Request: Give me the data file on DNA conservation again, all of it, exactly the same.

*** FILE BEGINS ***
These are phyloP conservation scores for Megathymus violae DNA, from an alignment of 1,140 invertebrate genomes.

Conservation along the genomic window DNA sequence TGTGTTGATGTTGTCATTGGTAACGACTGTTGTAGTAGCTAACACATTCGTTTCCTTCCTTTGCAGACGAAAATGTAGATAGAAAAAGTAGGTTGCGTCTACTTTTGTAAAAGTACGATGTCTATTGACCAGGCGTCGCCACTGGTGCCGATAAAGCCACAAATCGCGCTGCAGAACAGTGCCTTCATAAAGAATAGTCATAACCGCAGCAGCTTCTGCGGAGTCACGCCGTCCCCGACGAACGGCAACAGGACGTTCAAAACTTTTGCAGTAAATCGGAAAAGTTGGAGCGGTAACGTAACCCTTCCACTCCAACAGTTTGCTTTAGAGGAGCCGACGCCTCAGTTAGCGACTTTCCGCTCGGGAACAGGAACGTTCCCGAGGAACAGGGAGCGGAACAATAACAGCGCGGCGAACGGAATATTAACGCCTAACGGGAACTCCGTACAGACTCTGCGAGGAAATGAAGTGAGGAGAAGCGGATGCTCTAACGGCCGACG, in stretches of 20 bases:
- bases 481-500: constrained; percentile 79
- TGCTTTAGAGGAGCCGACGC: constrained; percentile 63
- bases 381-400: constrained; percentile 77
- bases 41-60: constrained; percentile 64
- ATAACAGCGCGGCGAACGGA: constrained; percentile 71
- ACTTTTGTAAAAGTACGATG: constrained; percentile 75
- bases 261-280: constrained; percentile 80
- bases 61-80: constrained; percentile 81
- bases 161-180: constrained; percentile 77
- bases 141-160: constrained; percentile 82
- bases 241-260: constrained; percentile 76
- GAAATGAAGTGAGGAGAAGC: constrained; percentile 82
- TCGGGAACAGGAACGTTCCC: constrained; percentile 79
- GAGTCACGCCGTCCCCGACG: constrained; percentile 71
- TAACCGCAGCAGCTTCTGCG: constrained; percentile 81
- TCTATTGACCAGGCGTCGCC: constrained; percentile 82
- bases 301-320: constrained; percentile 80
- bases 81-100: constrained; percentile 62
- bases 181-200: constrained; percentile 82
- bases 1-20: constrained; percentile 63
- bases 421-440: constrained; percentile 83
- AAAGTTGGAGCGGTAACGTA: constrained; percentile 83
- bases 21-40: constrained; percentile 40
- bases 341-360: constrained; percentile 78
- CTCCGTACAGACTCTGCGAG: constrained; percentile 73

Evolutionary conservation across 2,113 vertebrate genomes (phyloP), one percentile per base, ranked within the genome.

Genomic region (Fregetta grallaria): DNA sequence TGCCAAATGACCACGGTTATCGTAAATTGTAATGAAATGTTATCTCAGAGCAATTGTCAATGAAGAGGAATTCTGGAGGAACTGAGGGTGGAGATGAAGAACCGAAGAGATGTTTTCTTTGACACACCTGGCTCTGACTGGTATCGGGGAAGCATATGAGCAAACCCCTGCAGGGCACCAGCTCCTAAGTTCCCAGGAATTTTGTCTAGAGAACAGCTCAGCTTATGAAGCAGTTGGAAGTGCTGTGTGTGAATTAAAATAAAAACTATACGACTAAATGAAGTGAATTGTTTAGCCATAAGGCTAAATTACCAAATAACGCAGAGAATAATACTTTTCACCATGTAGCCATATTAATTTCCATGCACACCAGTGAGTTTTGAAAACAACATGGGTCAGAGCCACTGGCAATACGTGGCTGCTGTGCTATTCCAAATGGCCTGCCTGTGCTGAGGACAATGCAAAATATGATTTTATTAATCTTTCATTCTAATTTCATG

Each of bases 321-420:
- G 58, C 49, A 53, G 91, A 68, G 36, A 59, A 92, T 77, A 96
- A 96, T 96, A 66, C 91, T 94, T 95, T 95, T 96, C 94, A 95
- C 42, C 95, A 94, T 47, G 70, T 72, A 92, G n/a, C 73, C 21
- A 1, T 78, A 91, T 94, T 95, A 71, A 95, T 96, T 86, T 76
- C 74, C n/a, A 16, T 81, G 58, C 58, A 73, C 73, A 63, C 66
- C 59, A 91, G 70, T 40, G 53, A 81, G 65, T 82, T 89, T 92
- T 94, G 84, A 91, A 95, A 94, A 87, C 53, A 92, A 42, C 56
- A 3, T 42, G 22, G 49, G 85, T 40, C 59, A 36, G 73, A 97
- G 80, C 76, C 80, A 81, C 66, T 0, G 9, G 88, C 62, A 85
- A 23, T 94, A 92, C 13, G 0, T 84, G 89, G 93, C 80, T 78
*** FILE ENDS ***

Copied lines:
These are phyloP conservation scores for Megathymus violae DNA, from an alignment of 1,140 invertebrate genomes.

Conservation along the genomic window DNA sequence TGTGTTGATGTTGTCATTGGTAACGACTGTTGTAGTAGCTAACACATTCGTTTCCTTCCTTTGCAGACGAAAATGTAGATAGAAAAAGTAGGTTGCGTCTACTTTTGTAAAAGTACGATGTCTATTGACCAGGCGTCGCCACTGGTGCCGATAAAGCCACAAATCGCGCTGCAGAACAGTGCCTTCATAAAGAATAGTCATAACCGCAGCAGCTTCTGCGGAGTCACGCCGTCCCCGACGAACGGCAACAGGACGTTCAAAACTTTTGCAGTAAATCGGAAAAGTTGGAGCGGTAACGTAACCCTTCCACTCCAACAGTTTGCTTTAGAGGAGCCGACGCCTCAGTTAGCGACTTTCCGCTCGGGAACAGGAACGTTCCCGAGGAACAGGGAGCGGAACAATAACAGCGCGGCGAACGGAATATTAACGCCTAACGGGAACTCCGTACAGACTCTGCGAGGAAATGAAGTGAGGAGAAGCGGATGCTCTAACGGCCGACG, in stretches of 20 bases:
- bases 481-500: constrained; percentile 79
- TGCTTTAGAGGAGCCGACGC: constrained; percentile 63
- bases 381-400: constrained; percentile 77
- bases 41-60: constrained; percentile 64
- ATAACAGCGCGGCGAACGGA: constrained; percentile 71
- ACTTTTGTAAAAGTACGATG: constrained; percentile 75
- bases 261-280: constrained; percentile 80
- bases 61-80: constrained; percentile 81
- bases 161-180: constrained; percentile 77
- bases 141-160: constrained; percentile 82
- bases 241-260: constrained; percentile 76
- GAAATGAAGTGAGGAGAAGC: constrained; percentile 82
- TCGGGAACAGGAACGTTCCC: constrained; percentile 79
- GAGTCACGCCGTCCCCGACG: constrained; percentile 71
- TAACCGCAGCAGCTTCTGCG: constrained; percentile 81
- TCTATTGACCAGGCGTCGCC: constrained; percentile 82
- bases 301-320: constrained; percentile 80
- bases 81-100: constrained; percentile 62
- bases 181-200: constrained; percentile 82
- bases 1-20: constrained; percentile 63
- bases 421-440: constrained; percentile 83
- AAAGTTGGAGCGGTAACGTA: constrained; percentile 83
- bases 21-40: constrained; percentile 40
- bases 341-360: constrained; percentile 78
- CTCCGTACAGACTCTGCGAG: constrained; percentile 73

Evolutionary conservation across 2,113 vertebrate genomes (phyloP), one percentile per base, ranked within the genome.

Genomic region (Fregetta grallaria): DNA sequence TGCCAAATGACCACGGTTATCGTAAATTGTAATGAAATGTTATCTCAGAGCAATTGTCAATGAAGAGGAATTCTGGAGGAACTGAGGGTGGAGATGAAGAACCGAAGAGATGTTTTCTTTGACACACCTGGCTCTGACTGGTATCGGGGAAGCATATGAGCAAACCCCTGCAGGGCACCAGCTCCTAAGTTCCCAGGAATTTTGTCTAGAGAACAGCTCAGCTTATGAAGCAGTTGGAAGTGCTGTGTGTGAATTAAAATAAAAACTATACGACTAAATGAAGTGAATTGTTTAGCCATAAGGCTAAATTACCAAATAACGCAGAGAATAATACTTTTCACCATGTAGCCATATTAATTTCCATGCACACCAGTGAGTTTTGAAAACAACATGGGTCAGAGCCACTGGCAATACGTGGCTGCTGTGCTATTCCAAATGGCCTGCCTGTGCTGAGGACAATGCAAAATATGATTTTATTAATCTTTCATTCTAATTTCATG

Each of bases 321-420:
- G 58, C 49, A 53, G 91, A 68, G 36, A 59, A 92, T 77, A 96
- A 96, T 96, A 66, C 91, T 94, T 95, T 95, T 96, C 94, A 95
- C 42, C 95, A 94, T 47, G 70, T 72, A 92, G n/a, C 73, C 21
- A 1, T 78, A 91, T 94, T 95, A 71, A 95, T 96, T 86, T 76
- C 74, C n/a, A 16, T 81, G 58, C 58, A 73, C 73, A 63, C 66
- C 59, A 91, G 70, T 40, G 53, A 81, G 65, T 82, T 89, T 92
- T 94, G 84, A 91, A 95, A 94, A 87, C 53, A 92, A 42, C 56
- A 3, T 42, G 22, G 49, G 85, T 40, C 59, A 36, G 73, A 97
- G 80, C 76, C 80, A 81, C 66, T 0, G 9, G 88, C 62, A 85
- A 23, T 94, A 92, C 13, G 0, T 84, G 89, G 93, C 80, T 78